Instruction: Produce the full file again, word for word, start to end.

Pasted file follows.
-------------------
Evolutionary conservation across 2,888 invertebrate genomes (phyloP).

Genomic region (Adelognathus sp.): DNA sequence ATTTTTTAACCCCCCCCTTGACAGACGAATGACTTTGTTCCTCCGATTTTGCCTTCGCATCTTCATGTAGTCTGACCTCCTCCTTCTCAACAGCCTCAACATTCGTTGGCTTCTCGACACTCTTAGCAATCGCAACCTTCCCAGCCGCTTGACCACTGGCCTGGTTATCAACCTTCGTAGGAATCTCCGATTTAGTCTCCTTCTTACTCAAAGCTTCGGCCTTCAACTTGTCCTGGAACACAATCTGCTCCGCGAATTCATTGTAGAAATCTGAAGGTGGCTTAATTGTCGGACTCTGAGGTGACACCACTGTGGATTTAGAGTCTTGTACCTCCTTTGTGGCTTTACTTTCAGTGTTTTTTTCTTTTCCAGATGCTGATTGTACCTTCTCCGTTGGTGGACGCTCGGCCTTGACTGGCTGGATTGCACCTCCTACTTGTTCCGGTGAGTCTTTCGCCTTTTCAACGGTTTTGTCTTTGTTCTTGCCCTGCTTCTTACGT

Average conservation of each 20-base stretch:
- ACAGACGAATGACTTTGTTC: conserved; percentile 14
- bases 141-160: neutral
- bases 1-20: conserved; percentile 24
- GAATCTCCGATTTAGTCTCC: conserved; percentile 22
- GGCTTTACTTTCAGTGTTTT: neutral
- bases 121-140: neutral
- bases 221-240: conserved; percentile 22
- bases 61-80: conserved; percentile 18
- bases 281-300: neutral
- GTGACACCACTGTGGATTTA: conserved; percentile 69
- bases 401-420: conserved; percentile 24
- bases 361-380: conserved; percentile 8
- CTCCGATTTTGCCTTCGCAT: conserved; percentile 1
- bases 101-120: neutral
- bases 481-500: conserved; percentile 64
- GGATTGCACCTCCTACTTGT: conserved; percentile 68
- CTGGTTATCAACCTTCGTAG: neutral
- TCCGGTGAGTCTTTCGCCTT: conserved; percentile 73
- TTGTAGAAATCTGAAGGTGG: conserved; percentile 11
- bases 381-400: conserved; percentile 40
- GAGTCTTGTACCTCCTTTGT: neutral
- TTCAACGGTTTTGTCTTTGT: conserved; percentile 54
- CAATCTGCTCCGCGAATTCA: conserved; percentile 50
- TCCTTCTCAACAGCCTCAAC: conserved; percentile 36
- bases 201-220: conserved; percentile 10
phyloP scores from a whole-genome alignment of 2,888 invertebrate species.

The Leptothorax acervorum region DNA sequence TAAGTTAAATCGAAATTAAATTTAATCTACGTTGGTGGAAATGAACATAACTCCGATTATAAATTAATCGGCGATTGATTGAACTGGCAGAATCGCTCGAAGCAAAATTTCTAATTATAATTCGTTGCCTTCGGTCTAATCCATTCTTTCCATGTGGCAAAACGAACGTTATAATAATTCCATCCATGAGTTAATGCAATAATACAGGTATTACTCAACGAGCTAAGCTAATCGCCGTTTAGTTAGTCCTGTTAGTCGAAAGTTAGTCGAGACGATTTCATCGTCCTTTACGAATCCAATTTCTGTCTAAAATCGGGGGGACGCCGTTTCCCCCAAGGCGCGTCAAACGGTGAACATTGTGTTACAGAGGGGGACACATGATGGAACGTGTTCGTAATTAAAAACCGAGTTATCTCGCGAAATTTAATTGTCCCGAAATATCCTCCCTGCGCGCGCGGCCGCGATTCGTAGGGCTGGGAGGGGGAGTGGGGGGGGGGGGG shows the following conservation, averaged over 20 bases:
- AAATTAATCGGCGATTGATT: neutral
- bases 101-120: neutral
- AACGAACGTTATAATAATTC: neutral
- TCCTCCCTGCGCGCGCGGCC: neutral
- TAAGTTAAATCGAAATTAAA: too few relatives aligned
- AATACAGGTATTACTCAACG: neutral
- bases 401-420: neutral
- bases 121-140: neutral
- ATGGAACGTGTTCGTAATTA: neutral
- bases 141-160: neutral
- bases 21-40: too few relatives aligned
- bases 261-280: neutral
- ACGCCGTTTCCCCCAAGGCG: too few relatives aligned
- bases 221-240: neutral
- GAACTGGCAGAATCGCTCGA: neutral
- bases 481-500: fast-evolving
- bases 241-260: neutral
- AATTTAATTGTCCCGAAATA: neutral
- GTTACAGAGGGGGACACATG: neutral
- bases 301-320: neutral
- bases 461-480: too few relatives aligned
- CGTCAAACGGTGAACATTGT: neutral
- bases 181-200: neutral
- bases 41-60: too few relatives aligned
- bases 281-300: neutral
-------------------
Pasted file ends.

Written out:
Evolutionary conservation across 2,888 invertebrate genomes (phyloP).

Genomic region (Adelognathus sp.): DNA sequence ATTTTTTAACCCCCCCCTTGACAGACGAATGACTTTGTTCCTCCGATTTTGCCTTCGCATCTTCATGTAGTCTGACCTCCTCCTTCTCAACAGCCTCAACATTCGTTGGCTTCTCGACACTCTTAGCAATCGCAACCTTCCCAGCCGCTTGACCACTGGCCTGGTTATCAACCTTCGTAGGAATCTCCGATTTAGTCTCCTTCTTACTCAAAGCTTCGGCCTTCAACTTGTCCTGGAACACAATCTGCTCCGCGAATTCATTGTAGAAATCTGAAGGTGGCTTAATTGTCGGACTCTGAGGTGACACCACTGTGGATTTAGAGTCTTGTACCTCCTTTGTGGCTTTACTTTCAGTGTTTTTTTCTTTTCCAGATGCTGATTGTACCTTCTCCGTTGGTGGACGCTCGGCCTTGACTGGCTGGATTGCACCTCCTACTTGTTCCGGTGAGTCTTTCGCCTTTTCAACGGTTTTGTCTTTGTTCTTGCCCTGCTTCTTACGT

Average conservation of each 20-base stretch:
- ACAGACGAATGACTTTGTTC: conserved; percentile 14
- bases 141-160: neutral
- bases 1-20: conserved; percentile 24
- GAATCTCCGATTTAGTCTCC: conserved; percentile 22
- GGCTTTACTTTCAGTGTTTT: neutral
- bases 121-140: neutral
- bases 221-240: conserved; percentile 22
- bases 61-80: conserved; percentile 18
- bases 281-300: neutral
- GTGACACCACTGTGGATTTA: conserved; percentile 69
- bases 401-420: conserved; percentile 24
- bases 361-380: conserved; percentile 8
- CTCCGATTTTGCCTTCGCAT: conserved; percentile 1
- bases 101-120: neutral
- bases 481-500: conserved; percentile 64
- GGATTGCACCTCCTACTTGT: conserved; percentile 68
- CTGGTTATCAACCTTCGTAG: neutral
- TCCGGTGAGTCTTTCGCCTT: conserved; percentile 73
- TTGTAGAAATCTGAAGGTGG: conserved; percentile 11
- bases 381-400: conserved; percentile 40
- GAGTCTTGTACCTCCTTTGT: neutral
- TTCAACGGTTTTGTCTTTGT: conserved; percentile 54
- CAATCTGCTCCGCGAATTCA: conserved; percentile 50
- TCCTTCTCAACAGCCTCAAC: conserved; percentile 36
- bases 201-220: conserved; percentile 10
phyloP scores from a whole-genome alignment of 2,888 invertebrate species.

The Leptothorax acervorum region DNA sequence TAAGTTAAATCGAAATTAAATTTAATCTACGTTGGTGGAAATGAACATAACTCCGATTATAAATTAATCGGCGATTGATTGAACTGGCAGAATCGCTCGAAGCAAAATTTCTAATTATAATTCGTTGCCTTCGGTCTAATCCATTCTTTCCATGTGGCAAAACGAACGTTATAATAATTCCATCCATGAGTTAATGCAATAATACAGGTATTACTCAACGAGCTAAGCTAATCGCCGTTTAGTTAGTCCTGTTAGTCGAAAGTTAGTCGAGACGATTTCATCGTCCTTTACGAATCCAATTTCTGTCTAAAATCGGGGGGACGCCGTTTCCCCCAAGGCGCGTCAAACGGTGAACATTGTGTTACAGAGGGGGACACATGATGGAACGTGTTCGTAATTAAAAACCGAGTTATCTCGCGAAATTTAATTGTCCCGAAATATCCTCCCTGCGCGCGCGGCCGCGATTCGTAGGGCTGGGAGGGGGAGTGGGGGGGGGGGGG shows the following conservation, averaged over 20 bases:
- AAATTAATCGGCGATTGATT: neutral
- bases 101-120: neutral
- AACGAACGTTATAATAATTC: neutral
- TCCTCCCTGCGCGCGCGGCC: neutral
- TAAGTTAAATCGAAATTAAA: too few relatives aligned
- AATACAGGTATTACTCAACG: neutral
- bases 401-420: neutral
- bases 121-140: neutral
- ATGGAACGTGTTCGTAATTA: neutral
- bases 141-160: neutral
- bases 21-40: too few relatives aligned
- bases 261-280: neutral
- ACGCCGTTTCCCCCAAGGCG: too few relatives aligned
- bases 221-240: neutral
- GAACTGGCAGAATCGCTCGA: neutral
- bases 481-500: fast-evolving
- bases 241-260: neutral
- AATTTAATTGTCCCGAAATA: neutral
- GTTACAGAGGGGGACACATG: neutral
- bases 301-320: neutral
- bases 461-480: too few relatives aligned
- CGTCAAACGGTGAACATTGT: neutral
- bases 181-200: neutral
- bases 41-60: too few relatives aligned
- bases 281-300: neutral